Healthcare resource utilization in the management of oesophageal adenocarcinoma

Citation
A. Soni et A. Sonnenberg, Healthcare resource utilization in the management of oesophageal adenocarcinoma, ALIM PHARM, 15(7), 2001, pp. 945-951
Citations number
18
Language
INGLESE
art.tipo
Article
Categorie Soggetti
Pharmacology,"da verificare
Journal title
ALIMENTARY PHARMACOLOGY & THERAPEUTICS
ISSN journal
0269-2813 → ACNP
Volume
15
Issue
7
Year of publication
2001
Pages
945 - 951
Database
ISI
SICI code
0269-2813(200107)15:7<945:HRUITM>2.0.ZU;2-W
Abstract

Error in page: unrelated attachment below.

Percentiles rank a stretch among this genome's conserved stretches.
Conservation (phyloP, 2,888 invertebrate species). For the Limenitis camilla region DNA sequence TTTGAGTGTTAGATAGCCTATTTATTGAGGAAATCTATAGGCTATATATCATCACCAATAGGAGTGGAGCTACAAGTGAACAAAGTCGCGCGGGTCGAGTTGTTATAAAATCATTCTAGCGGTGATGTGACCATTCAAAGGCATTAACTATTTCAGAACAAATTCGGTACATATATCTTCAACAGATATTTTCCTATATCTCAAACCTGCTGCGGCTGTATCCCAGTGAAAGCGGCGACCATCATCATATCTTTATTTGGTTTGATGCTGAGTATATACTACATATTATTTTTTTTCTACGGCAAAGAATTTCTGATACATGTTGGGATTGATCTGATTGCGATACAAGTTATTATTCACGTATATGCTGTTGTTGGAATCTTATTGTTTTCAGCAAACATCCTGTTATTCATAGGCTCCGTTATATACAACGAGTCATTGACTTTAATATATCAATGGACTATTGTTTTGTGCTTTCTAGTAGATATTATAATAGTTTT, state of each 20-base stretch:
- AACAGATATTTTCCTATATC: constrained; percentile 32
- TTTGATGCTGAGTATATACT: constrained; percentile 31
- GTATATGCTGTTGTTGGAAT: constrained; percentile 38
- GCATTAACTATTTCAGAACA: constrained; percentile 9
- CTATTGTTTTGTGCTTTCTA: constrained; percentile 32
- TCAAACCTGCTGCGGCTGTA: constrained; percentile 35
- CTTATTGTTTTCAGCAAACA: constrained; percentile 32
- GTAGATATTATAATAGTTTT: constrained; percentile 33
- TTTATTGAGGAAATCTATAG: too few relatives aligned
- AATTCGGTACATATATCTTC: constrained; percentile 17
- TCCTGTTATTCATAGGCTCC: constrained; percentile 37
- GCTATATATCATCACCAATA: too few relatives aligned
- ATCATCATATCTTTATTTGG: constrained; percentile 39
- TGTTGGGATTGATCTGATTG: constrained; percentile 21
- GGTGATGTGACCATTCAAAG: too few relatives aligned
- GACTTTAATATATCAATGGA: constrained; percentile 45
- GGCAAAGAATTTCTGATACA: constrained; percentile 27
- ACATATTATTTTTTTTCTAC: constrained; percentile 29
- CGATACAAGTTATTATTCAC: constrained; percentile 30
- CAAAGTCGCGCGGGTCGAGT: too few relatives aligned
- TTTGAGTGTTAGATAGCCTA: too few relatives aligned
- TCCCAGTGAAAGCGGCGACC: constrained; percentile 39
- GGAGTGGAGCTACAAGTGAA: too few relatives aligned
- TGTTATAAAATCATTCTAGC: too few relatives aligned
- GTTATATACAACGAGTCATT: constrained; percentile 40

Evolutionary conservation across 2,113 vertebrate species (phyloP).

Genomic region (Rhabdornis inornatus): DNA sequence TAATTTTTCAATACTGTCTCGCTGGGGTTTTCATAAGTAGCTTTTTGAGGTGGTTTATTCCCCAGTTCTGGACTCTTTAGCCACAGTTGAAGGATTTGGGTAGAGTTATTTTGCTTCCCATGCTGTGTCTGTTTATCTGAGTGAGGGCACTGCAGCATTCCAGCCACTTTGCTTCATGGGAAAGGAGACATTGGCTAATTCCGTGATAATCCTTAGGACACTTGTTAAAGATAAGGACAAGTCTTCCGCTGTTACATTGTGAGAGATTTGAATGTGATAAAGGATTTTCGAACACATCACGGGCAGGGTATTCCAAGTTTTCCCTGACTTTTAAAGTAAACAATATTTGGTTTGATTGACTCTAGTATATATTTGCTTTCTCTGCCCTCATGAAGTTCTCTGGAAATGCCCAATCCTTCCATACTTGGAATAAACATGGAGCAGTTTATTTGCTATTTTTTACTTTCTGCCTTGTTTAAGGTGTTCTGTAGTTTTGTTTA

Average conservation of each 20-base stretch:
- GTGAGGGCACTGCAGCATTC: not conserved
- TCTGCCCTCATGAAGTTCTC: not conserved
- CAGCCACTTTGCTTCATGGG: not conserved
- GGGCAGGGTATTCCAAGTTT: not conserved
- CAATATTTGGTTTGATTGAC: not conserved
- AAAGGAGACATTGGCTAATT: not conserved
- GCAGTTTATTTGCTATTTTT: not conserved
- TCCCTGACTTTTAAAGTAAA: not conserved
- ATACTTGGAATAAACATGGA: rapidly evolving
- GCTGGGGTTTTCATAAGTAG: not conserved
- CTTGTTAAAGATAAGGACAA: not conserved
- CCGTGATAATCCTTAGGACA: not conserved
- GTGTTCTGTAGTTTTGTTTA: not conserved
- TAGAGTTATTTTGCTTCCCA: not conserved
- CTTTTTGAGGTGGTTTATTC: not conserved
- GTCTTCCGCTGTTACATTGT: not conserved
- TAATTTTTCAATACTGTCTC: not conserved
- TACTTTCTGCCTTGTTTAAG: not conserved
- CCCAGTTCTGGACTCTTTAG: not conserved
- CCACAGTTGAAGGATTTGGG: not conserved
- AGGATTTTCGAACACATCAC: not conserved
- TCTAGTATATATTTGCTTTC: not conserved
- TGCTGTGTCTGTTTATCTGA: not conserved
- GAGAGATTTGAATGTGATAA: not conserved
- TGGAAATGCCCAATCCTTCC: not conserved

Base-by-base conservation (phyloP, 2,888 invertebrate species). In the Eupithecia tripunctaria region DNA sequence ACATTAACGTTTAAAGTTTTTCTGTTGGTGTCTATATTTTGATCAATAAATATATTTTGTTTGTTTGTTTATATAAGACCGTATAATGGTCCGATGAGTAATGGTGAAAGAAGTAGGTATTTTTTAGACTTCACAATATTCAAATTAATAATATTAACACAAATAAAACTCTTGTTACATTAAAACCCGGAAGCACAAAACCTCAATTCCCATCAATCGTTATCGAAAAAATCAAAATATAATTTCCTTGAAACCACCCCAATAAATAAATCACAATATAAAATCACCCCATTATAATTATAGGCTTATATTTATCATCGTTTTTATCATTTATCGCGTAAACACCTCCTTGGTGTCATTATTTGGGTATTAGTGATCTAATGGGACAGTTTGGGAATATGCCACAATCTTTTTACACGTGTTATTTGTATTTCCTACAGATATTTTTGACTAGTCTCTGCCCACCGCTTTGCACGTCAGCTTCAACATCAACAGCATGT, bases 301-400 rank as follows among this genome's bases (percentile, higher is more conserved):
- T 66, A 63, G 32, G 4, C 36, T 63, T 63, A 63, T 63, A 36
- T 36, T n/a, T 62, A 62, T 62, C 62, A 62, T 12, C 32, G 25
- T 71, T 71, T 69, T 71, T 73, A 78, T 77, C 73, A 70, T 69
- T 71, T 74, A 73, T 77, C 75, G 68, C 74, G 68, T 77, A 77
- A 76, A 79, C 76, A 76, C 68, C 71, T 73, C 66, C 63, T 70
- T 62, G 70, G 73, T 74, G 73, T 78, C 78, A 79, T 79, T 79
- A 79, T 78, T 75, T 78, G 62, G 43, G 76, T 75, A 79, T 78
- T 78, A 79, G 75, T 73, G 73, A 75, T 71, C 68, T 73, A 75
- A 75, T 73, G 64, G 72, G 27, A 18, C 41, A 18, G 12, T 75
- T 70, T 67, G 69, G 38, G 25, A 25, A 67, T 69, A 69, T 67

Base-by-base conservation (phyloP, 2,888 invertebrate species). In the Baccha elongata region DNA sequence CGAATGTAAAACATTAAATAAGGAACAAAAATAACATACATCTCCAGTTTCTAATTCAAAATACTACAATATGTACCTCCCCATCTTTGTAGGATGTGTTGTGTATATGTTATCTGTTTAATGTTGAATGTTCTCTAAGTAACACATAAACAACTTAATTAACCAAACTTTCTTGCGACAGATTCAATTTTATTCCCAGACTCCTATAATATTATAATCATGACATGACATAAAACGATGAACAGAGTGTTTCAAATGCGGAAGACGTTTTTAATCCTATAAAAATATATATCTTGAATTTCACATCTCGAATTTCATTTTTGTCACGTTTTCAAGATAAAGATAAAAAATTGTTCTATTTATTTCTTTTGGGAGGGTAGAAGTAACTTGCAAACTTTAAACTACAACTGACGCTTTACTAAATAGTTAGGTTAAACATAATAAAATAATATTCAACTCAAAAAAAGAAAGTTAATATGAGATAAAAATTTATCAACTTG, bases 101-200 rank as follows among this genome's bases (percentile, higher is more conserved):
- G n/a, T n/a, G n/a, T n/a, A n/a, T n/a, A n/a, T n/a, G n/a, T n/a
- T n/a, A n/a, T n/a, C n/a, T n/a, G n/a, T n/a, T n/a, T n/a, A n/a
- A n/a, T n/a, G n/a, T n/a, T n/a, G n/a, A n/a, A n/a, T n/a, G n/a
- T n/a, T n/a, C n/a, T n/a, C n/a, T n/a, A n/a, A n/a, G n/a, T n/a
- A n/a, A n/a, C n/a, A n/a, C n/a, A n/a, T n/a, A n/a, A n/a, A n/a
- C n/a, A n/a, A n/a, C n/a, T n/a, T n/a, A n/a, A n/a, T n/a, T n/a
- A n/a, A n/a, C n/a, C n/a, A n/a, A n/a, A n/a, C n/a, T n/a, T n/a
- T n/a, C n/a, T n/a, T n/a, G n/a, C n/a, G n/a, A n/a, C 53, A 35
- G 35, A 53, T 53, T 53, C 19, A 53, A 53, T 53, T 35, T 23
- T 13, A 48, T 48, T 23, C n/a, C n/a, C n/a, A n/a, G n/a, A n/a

Objective: To study the natural history of oesophageal adenocarcinoma in te rms of utilization of the healthcare resources and associated medical costs . Methods: All 29 patients treated at the University of New Mexico Health Cen ter between 1 January 1992 and 1 December 1998 for an oesophageal adenocarc inoma were included in the study. For each individual patient, all medical resources utilized, facility costs, and physician fees were retrieved from the computerized databases of the collection departments. Results: During the progress of the disease, the same type of diagnostic or therapeutic procedure became necessary a number of times, and patients und erwent, on average, three (range one to eight) upper gastrointestinal endos copies, five (range one to 11) computerized tomography scans, 35 (five to 1 43) X-ray examinations, and 28 (three to 46) radiation therapies or 39 (10 to 74) chemotherapies. The large variation in the numbers of resources util ized was also reflected by a corresponding variation in total healthcare co sts. The mean cost per patient was $48 127, ranging between $13 454 and $13 9 721. Facility costs comprised 88% of all costs compared to physician fees which comprised 12%. The largest cost items, in declining order, were phys ician encounters ($16 916), radiation plus chemotherapy ($9909 plus $4891, respectively), and pharmacy prescriptions ($7565). Conclusions: The prolonged disease process and the many diagnostic and ther apeutic procedures result in complications, side-effects, inconclusive test s, or failed therapies that all markedly increase the use of healthcare res ources. Because such outcomes are the rule rather than the exception, the m anagement of oesophageal adenocarcinoma is expensive.